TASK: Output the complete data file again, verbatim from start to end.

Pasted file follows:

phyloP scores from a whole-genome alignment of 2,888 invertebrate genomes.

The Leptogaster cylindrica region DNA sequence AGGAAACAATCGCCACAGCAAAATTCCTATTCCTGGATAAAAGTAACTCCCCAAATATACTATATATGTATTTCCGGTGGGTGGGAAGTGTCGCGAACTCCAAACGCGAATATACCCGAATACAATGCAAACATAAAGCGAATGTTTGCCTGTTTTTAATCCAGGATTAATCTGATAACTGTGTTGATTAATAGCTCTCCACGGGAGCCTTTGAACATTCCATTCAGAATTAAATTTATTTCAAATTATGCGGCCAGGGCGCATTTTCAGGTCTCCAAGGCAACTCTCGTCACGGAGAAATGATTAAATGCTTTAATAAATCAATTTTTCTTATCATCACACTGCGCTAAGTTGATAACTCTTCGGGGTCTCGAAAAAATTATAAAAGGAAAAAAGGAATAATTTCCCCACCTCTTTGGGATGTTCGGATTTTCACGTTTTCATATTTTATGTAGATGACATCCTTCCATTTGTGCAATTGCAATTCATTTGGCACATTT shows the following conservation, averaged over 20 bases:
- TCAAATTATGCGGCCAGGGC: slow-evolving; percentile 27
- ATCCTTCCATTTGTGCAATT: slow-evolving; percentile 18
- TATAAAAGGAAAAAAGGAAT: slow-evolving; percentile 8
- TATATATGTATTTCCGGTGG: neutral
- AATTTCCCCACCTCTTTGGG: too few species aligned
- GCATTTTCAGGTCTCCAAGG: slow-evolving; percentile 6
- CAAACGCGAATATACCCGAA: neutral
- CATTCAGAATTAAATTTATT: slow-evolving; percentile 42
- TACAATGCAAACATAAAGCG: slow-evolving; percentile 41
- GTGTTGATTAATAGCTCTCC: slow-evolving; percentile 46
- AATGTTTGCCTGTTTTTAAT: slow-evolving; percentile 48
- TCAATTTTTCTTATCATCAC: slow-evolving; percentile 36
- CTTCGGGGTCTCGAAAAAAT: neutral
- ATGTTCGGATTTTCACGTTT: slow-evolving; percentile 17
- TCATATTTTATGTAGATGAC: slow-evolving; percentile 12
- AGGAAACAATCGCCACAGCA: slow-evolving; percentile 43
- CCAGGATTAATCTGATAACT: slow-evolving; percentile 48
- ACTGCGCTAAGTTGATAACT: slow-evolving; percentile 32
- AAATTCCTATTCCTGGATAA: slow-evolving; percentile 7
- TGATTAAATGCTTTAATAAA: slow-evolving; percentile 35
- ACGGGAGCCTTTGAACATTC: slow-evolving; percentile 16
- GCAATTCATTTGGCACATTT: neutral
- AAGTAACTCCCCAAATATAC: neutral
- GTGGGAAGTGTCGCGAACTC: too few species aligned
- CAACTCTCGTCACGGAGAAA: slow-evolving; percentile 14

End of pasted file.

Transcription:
phyloP scores from a whole-genome alignment of 2,888 invertebrate genomes.

The Leptogaster cylindrica region DNA sequence AGGAAACAATCGCCACAGCAAAATTCCTATTCCTGGATAAAAGTAACTCCCCAAATATACTATATATGTATTTCCGGTGGGTGGGAAGTGTCGCGAACTCCAAACGCGAATATACCCGAATACAATGCAAACATAAAGCGAATGTTTGCCTGTTTTTAATCCAGGATTAATCTGATAACTGTGTTGATTAATAGCTCTCCACGGGAGCCTTTGAACATTCCATTCAGAATTAAATTTATTTCAAATTATGCGGCCAGGGCGCATTTTCAGGTCTCCAAGGCAACTCTCGTCACGGAGAAATGATTAAATGCTTTAATAAATCAATTTTTCTTATCATCACACTGCGCTAAGTTGATAACTCTTCGGGGTCTCGAAAAAATTATAAAAGGAAAAAAGGAATAATTTCCCCACCTCTTTGGGATGTTCGGATTTTCACGTTTTCATATTTTATGTAGATGACATCCTTCCATTTGTGCAATTGCAATTCATTTGGCACATTT shows the following conservation, averaged over 20 bases:
- TCAAATTATGCGGCCAGGGC: slow-evolving; percentile 27
- ATCCTTCCATTTGTGCAATT: slow-evolving; percentile 18
- TATAAAAGGAAAAAAGGAAT: slow-evolving; percentile 8
- TATATATGTATTTCCGGTGG: neutral
- AATTTCCCCACCTCTTTGGG: too few species aligned
- GCATTTTCAGGTCTCCAAGG: slow-evolving; percentile 6
- CAAACGCGAATATACCCGAA: neutral
- CATTCAGAATTAAATTTATT: slow-evolving; percentile 42
- TACAATGCAAACATAAAGCG: slow-evolving; percentile 41
- GTGTTGATTAATAGCTCTCC: slow-evolving; percentile 46
- AATGTTTGCCTGTTTTTAAT: slow-evolving; percentile 48
- TCAATTTTTCTTATCATCAC: slow-evolving; percentile 36
- CTTCGGGGTCTCGAAAAAAT: neutral
- ATGTTCGGATTTTCACGTTT: slow-evolving; percentile 17
- TCATATTTTATGTAGATGAC: slow-evolving; percentile 12
- AGGAAACAATCGCCACAGCA: slow-evolving; percentile 43
- CCAGGATTAATCTGATAACT: slow-evolving; percentile 48
- ACTGCGCTAAGTTGATAACT: slow-evolving; percentile 32
- AAATTCCTATTCCTGGATAA: slow-evolving; percentile 7
- TGATTAAATGCTTTAATAAA: slow-evolving; percentile 35
- ACGGGAGCCTTTGAACATTC: slow-evolving; percentile 16
- GCAATTCATTTGGCACATTT: neutral
- AAGTAACTCCCCAAATATAC: neutral
- GTGGGAAGTGTCGCGAACTC: too few species aligned
- CAACTCTCGTCACGGAGAAA: slow-evolving; percentile 14